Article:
The problem is that is the attacker has access to any subdomain (in an authentical fashion or through Cross-Site Scripting (in portuguese)), for example malicioso.banco.com.br, that could read cookies from banco.com.br. This way the attacker would be able to read the cookie and use the same random value in the request body. Cookies could also be written through "Man-In-The-Middle" and "Man-In-The-Browser" attacks.

Given the weakness of this control above mentioned, another mitigation mechanism was suggested, named "Triple Submit Cookies". However it is also likely to be circumvented. There's also an interesting analysis made here and a presentation here.

Mitigation using "SameSite" Cookie's attribute

Recently introduced by Google Chrome 51, the "SameSite" attribute informs the browser that cookies should only be sent from the origin that created them.

It makes all requests from "malicioso.com.br" to "banco.com.br" do not include any cookie! Ideally all your cookies will have this flag by default, as they should have HttpOnly and Secure as well. They should only be disable if there is a good explanation to give up using them.

Such protection applies only to requests considered 'secure' to the browser when we talk about CORS. Even GET requests would be protected.

That would be great if such protection be added by default to all cookies, but as it is new, if that happens, many websites would stop working on Google Chrome and the users will then move to other browsers that haven't got this control, such as Firefox. It could also result in the return of Internet Explorer ... just kidding.

Mitigation using alternate controls

Other controls that are not tokens, nor the combination of cookies with parameters in the request body helps to prevent CSRF. They're:

  • "Referer" header validation: Yes, it's simple and it helps a lot. An attacker could not modify the "Referer" header. One attempt of CSRF attack will bring in the request the website that originated the request was "malicioso.com.br" instead of "banco.com.br";
  • "Origin" header validation: Similar to the "Referer" validation above, but it's different. The Origin header was created to prevent attacks between different origins and is, differently from "Referer", sent even in HTTP requests originated from HTTPS URLs;
  • Add a Captcha: As Captcha mitigates automated attacks, it also works to block CSRF attacks, because the Captcha would need to be filled correctly.

Common Questions

1) I'm developing an API and I've disabled the CSRF protection from my framework to make the API work. As I'm building an API there is no problem right? Wrong! This is the most common misconceptions from developers. They subestimate the damage that could happen from a CSRF attack. Mostly because they don't know CSRF. Even developing an API, you could store the session identificator in a cookie or on localStorage (a private space for each domain to store more data than a cookie; it uses the "key => value" format and was introduced on HTML 5 with a 5 MB limit) and pass it as a HTTP header. Commonly used in the "Authorization" header, but you can use any other, e.g., "X-JWT" (as a side note, headers that starts with "X" mean customized headers, in other words, headers that aren't present in the HTTP specification) to pass a JSON Web Token for example. However to store a session identificator on localStorage creates another vulnerability (see the next question #2 below).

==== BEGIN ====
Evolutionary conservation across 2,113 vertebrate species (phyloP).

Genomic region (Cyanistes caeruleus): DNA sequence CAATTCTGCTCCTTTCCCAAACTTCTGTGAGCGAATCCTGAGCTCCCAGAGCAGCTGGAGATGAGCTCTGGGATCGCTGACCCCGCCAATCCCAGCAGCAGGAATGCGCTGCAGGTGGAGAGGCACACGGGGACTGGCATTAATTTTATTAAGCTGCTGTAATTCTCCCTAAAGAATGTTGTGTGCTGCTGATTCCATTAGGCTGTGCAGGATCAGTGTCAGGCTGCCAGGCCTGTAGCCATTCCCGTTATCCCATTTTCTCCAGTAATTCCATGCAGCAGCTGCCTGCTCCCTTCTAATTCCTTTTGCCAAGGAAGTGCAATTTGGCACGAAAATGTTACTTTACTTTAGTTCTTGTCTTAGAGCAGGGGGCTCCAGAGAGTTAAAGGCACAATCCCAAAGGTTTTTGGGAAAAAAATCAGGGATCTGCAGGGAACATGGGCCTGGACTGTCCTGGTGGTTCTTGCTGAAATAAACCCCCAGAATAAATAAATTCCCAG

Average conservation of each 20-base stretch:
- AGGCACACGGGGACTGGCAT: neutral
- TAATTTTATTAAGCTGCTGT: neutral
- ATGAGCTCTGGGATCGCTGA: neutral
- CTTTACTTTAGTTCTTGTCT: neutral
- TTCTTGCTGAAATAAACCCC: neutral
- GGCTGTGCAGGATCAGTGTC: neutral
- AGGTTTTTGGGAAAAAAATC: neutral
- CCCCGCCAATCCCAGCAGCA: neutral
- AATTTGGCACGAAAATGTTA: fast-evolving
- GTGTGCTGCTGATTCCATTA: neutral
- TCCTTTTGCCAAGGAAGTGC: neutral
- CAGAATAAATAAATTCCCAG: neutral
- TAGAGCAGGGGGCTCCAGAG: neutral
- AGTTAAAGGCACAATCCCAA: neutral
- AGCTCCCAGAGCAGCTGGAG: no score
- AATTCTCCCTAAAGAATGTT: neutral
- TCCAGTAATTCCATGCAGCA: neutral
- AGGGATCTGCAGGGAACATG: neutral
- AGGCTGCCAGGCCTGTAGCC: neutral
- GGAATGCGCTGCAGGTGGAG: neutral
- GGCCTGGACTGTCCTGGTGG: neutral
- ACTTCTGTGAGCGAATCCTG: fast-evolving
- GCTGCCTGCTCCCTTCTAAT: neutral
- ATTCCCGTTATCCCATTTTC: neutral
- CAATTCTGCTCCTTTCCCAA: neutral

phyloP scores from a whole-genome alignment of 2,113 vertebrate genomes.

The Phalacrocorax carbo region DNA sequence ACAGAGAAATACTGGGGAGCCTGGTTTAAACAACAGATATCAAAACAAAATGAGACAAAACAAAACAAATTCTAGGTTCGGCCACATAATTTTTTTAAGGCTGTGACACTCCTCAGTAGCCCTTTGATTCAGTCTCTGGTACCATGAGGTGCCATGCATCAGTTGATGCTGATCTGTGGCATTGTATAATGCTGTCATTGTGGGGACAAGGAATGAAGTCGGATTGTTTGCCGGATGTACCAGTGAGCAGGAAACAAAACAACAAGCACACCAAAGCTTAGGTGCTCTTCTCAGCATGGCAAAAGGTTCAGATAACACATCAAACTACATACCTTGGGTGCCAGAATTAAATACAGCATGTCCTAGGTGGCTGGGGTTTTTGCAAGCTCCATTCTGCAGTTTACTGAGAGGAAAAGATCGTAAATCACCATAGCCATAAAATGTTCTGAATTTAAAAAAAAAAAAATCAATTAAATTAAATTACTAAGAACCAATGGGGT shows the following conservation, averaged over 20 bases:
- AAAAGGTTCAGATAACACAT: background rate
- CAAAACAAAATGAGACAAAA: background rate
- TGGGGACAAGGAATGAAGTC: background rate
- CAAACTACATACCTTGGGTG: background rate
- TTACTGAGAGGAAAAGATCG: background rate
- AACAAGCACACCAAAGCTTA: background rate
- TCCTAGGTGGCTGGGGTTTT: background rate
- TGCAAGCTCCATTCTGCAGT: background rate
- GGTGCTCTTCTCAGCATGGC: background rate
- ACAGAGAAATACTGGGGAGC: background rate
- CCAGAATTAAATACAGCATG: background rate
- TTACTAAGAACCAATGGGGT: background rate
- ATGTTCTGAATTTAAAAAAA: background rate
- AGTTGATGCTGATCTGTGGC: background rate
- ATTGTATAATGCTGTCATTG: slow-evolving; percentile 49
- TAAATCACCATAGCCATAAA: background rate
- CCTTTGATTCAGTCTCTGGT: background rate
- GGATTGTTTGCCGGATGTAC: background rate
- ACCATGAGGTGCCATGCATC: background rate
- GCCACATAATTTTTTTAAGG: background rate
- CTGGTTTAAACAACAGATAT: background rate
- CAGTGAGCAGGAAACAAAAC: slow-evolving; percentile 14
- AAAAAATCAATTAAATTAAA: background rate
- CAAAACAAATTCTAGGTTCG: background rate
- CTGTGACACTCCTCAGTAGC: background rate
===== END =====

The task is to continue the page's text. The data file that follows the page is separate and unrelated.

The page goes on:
A little bit more about localStorage...

LocalStorage was introduzed on HTML 5 and has the objective to provide more space than cookies for applications read and write arbitrary data, without an expiration time. It works with keys and values, e.g., an application could store the key "user" containing the following value:

  id: 10,
  name: "Anderson Dadario",
  plan: {
    name: "Basic",
    price: {
      amount: 10,
      currency: "USD"

There are other storage opttions besides localStorage, as sessionStorage, Indexed DB, Web SQL Database, etc, but they won't be discussed here.

2) I'm storing the session identificator on localStorage. Am I safe? Not yet. You can say that you're preventing CSRF because the browser only embeds cookies and not values from localStorage, but on the other hand you've introduced a new vulnerability in your application.

Your session identificator that before could be protected in a Cookie from Javascript instructions to read the cookie using the "HttpOnly" flag, is now vulnerable to be read by Javascript, as such protection isn't available for localStorage. In other words a Cross-Site Scripting (XSS) (in portuguese) could access localStorage, get the session identificator and send to the attacker's server, thus leading to an account hijacking.


As you can see, the essence of CSRF (also known as XSRF), is simple, but exists a layer of complexity for attacks and defenses that are more sophisticated.

This attack can cause, and have caused, a lot of damage impersonating user actions. It's also commonly presented with high severity in penetration tests reports.

If you liked this article, please share and subscribe to the list below to receive in your inbox my future articles. Soon I will have more online courses that will include practical examples of CSRF attack and defense, not to mention more vulnerabilities.

That's all folks!

Thank you and stay tuned :)